# need some help with a take home sheet

• May 7th 2007, 07:30 PM
Stuck686
need some help with a take home sheet
1. use manual steps to solve Cos(x) Tan(x) + (3)^1/2 Cos(x) = 0

2. use calculator methods: consider y=-3sin(x-3)+2 on .5radians < x < 5.5r

find: max, min points, inflection, and give calculus reasons

3. Antiderive:
A. 3x/4+x^2 dx

B. 3/(4-X^2)^1/2 dx

C. 3/4+x^2 dx

D. 3+2x/(1-x^2)^1/2

4. if sin (x) = -3/7, x is in quad 3 and cos (y)= -2/5, y is in quad 2. calculate exact values for :
a) sin (x-y) =
b) tan (2x) =

5. show steps to prove that:

csc^2(x)tan(x)-cot(x) is equal to tan(x)csc^2(x)tan(x)-cot(x) = tan(x)

thanks guys :)
• May 7th 2007, 07:50 PM
qbkr21
Re:
RE:

These are some good problems. You should show us what you have before we solve them...
• May 7th 2007, 07:51 PM
Jhevon
Quote:

Originally Posted by Stuck686

5. show steps to prove that:

csc^2(x)tan(x)-cot(x) is equal to tan(x)csc^2(x)tan(x)-cot(x) = tan(x)

is that exactly how the question was phrased?
• May 7th 2007, 10:44 PM
Stuck686
yes. and i have done nothing yet. i was planing on checking back here tomorrow night and seeing if the asnwers i had (will be oing tomorrow) are right
• May 8th 2007, 03:26 AM
topsquark
Quote:

Originally Posted by Stuck686
1. use manual steps to solve Cos(x) Tan(x) + (3)^1/2 Cos(x) = 0

First of all, the functions are cos(x) and tan(x), not Cos(x) and Tan(x). Yes, capital letters are important!

You need to factor:
cos(x)[tan(x) + sqrt{3}] = 0

So either
cos(x) = 0 ==> x = (pi)/2, 3(pi)/2 rad
or
tan(x) + sqrt{3} = 0

tan(x) = -sqrt{3}

So
x = (pi)/2, 2(pi)/3, 5(pi)/3, 3(pi)/2 rad

-Dan
• May 8th 2007, 03:32 AM
topsquark
Quote:

Originally Posted by Stuck686
3. Antiderive:
A. 3x/4+x^2 dx

B. 3/(4-X^2)^1/2 dx

C. 3/4+x^2 dx

D. 3+2x/(1-x^2)^1/2

A. Int[3x/4+x^2 dx] = (3/4)*Int[x dx] + Int[x^2 dx]

= (3/4)*(1/2)x^2 + (1/3)x^3 + C

B. Int[3/(4-X^2)^1/2 dx] = 3*Int[1/sqrt{4 - x^2} dx]

Let y = 2x ==> dy = 2 dx

Int[3/(4-X^2)^1/2 dx] = 3*Int[1/sqrt{4 - x^2} dx] = 3*Int[1/sqrt{4 - 4y^2} (dy/2)]

= (3/2)*Int[(1/2)*1/sqrt{1 - y^2} dy]

= (3/4)*Int[1/sqrt{1 - y^2} dy]

Now let y = sin(t) ==> dy = cos(t) dt
Int[3/(4-X^2)^1/2 dx] = (3/4)*Int[1/sqrt{1 - y^2} dy]

= (3/4)*Int[1/sqrt{1 - sin^2(t)} * cos(t) dt]

= (3/4)*Int[1/cos(t) * cos(t) dt]

= (3/4)*Int[dt] = (3/4)*t + C = (3/4)*asn(y) + C

= (3/4)*asn(2x) + C

C. Int[3/4+x^2 dx] = 3/4*Int[dx] + Int[x^2 dx]

= (3/4)*x + (1/2)x^3 + C

D. Int[3+2x/(1-x^2)^1/2 dx] = 3*Int[dx] + Int[2x/sqrt{1 - x^2} dx]

For the second integral let y = 1 - x^2 ==> dy = 2x dx
Int[3+2x/(1-x^2)^1/2 dx] = 3*Int[dx] + Int[2x/sqrt{1 - x^2} dx]

= 3*x + Int[1/sqrt{y} (-dy)] = 3x - (2)*sqrt{y} + C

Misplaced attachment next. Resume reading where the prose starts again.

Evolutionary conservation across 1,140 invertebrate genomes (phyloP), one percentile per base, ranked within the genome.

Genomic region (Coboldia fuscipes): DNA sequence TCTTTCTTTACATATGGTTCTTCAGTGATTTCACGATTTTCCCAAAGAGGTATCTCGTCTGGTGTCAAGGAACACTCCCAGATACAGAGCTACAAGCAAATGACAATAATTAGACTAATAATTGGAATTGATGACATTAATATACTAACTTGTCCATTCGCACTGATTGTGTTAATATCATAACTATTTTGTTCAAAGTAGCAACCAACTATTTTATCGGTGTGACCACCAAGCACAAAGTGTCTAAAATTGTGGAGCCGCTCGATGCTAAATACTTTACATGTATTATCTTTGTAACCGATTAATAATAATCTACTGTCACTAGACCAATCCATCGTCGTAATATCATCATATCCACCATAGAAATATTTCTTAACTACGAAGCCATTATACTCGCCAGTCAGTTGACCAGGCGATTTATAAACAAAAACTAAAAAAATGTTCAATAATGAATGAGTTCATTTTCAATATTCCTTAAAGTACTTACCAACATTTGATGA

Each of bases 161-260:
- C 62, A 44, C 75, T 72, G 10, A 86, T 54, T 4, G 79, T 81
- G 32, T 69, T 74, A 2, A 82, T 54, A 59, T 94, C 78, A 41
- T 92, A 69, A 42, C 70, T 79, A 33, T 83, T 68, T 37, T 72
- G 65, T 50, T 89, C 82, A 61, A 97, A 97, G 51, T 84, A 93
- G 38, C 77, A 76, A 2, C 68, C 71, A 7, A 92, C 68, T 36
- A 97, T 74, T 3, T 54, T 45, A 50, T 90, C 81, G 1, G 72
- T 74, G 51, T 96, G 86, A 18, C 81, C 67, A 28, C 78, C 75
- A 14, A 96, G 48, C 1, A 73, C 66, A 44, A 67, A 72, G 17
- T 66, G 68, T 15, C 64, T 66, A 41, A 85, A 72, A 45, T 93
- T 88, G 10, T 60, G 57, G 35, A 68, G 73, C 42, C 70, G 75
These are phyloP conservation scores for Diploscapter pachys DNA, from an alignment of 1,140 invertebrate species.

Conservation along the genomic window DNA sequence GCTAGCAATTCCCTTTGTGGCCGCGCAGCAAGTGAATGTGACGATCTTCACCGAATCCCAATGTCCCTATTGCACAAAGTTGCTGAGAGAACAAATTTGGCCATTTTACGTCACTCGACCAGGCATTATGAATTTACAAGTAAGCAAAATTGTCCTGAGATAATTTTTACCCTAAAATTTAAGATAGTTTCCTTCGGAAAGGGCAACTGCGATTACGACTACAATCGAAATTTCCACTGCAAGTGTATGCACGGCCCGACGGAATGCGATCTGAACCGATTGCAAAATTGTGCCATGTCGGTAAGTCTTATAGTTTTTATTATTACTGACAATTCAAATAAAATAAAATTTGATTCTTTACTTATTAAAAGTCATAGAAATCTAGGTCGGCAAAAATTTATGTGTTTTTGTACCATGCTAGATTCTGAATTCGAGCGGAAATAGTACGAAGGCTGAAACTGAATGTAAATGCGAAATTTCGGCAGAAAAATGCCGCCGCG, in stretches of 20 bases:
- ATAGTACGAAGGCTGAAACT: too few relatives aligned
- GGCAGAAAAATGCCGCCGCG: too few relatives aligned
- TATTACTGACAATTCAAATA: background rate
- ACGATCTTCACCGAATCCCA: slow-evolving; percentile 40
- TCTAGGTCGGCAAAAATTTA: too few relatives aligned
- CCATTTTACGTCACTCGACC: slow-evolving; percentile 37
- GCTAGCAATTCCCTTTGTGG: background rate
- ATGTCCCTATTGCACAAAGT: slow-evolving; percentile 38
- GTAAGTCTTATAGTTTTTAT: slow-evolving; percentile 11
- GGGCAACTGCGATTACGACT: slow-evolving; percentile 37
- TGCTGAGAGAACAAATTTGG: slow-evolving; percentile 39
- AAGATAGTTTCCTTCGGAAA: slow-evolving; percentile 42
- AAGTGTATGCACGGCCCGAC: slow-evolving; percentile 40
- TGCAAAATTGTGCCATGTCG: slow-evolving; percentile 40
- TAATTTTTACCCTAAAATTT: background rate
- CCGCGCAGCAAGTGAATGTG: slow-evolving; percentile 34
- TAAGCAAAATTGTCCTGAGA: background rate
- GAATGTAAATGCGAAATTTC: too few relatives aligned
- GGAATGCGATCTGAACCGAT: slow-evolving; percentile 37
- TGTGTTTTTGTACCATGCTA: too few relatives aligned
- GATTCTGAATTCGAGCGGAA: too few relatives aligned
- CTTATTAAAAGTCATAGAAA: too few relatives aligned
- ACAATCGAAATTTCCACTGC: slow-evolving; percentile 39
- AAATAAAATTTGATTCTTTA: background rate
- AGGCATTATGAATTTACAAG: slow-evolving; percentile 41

= 3x - 2*sqrt{1 - x^2} + C

-Dan
• May 8th 2007, 03:56 AM
topsquark
Quote:

Originally Posted by Stuck686
4. if sin (x) = -3/7, x is in quad 3 and cos (y)= -2/5, y is in quad 2. calculate exact values for :
a) sin (x-y) =
b) tan (2x) =

a) sin(x - y) = sin(x)cos(y) - sin(y)cos(x)

Now, sin(y) = -sqrt{1 - cos^2(y)} <-- Negative since y is in QIII

sin(y) = -sqrt{1 - (-2/5)^2} = -sqrt{1 - 4/25} = -sqrt{21/25}

cos(x) = -sqrt{1 - sin^2(x)} <-- Negative since x is in QII

cos(x) = -sqrt{1 - (-3/7)^2} = -sqrt{1 - 9/49} = -sqrt{40/49}

So
sin(x - y) = sin(x)cos(y) - sin(y)cos(x)

= (-3/7)(-2/5) - (-sqrt{21/25})(-sqrt{40/49})

= 21/35 - sqrt{(21*40)/(25*49)}

= 21/35 - (2/35)*sqrt{210}

= (21 - 2*sqrt{210})/35

b. tan(2x) = sin(2x)/cos(2x) = 2*sin(x)*cos(x)/(2*cos^2(x) - 1)

= 2*(-3/7)*(-sqrt{40/49})/(2*(-sqrt{40/49})^2 - 1)

= (6*sqrt{40/49)/7)/(2*40/49 - 1)

= (6*sqrt{40}/49)/(80/49 - 1)

= (12*sqrt{10}/49)/(31/49) <-- Cancel the 49s

= 12*sqrt{10}/31

-Dan
• May 8th 2007, 03:58 AM
topsquark
Quote:

Originally Posted by Stuck686
5. show steps to prove that:

csc^2(x)tan(x)-cot(x) is equal to tan(x)csc^2(x)tan(x)-cot(x) = tan(x)

This is not possible, which is why Jhevon was asking about it. You have multiplied the first term by a tan(x) and said it is somehow equal to the original. A simpler version of what you are saying:
Show that x + 2 = 2x + 2 for all x.

This simply isn't true. (For x = 0, yes, but not for all x.)

-Dan
• May 8th 2007, 06:32 AM
Stuck686
oh i read this POORLY written worksheet wrong.
the problem is:

SHOW THAT
csc^2(x)tan(x)-cot(x)= tan(x)
• May 8th 2007, 06:45 AM
topsquark
Quote:

Originally Posted by Stuck686
oh i read this POORLY written worksheet wrong.
the problem is:

SHOW THAT
csc^2(x)tan(x)-cot(x)= tan(x)

Convert everything into sines and cosines:
csc(x) = 1/sin(x)
tan(x) = sin(x)/cos(x)
cot(x) = cos(x)/sin(x)

So we have to show:
1/[sin(x)cos(x)] - cos(x)/sin(x) = sin(x)/cos(x)

Add the fractions on the LHS:
1/[sin(x)cos(x)] - cos^2(x)/[sin(x)cos(x)]

= [1 - cos^2(x)]/[sin(x)cos(x)]

= sin^2(x)/[sin(x)cos(x)]

So as long as sin(x) is not equal to 0 (which we require anyway for csc(x) and cot(x) to exist)

= sin(x)/cos(x)

which is the RHS.

-Dan
• May 8th 2007, 06:47 AM
Jhevon
Quote:

Originally Posted by Stuck686
oh i read this POORLY written worksheet wrong.
the problem is:

SHOW THAT
csc^2(x)tan(x)-cot(x)= tan(x)

Here:

Tips:
1) start on the most complicated side, it gives you more options to change things
2) it is USUALLY better to change everything to sines and cosines. these are the ones students are more familiar with, so it's easier to see connections
3) always consider working on both sides one at a time to bring them to the same thing. sometimes working on one side only to get the answer is too hard or even impossible in some sense

EDIT: You're too quick for me Dan!:D...can i call you Dan?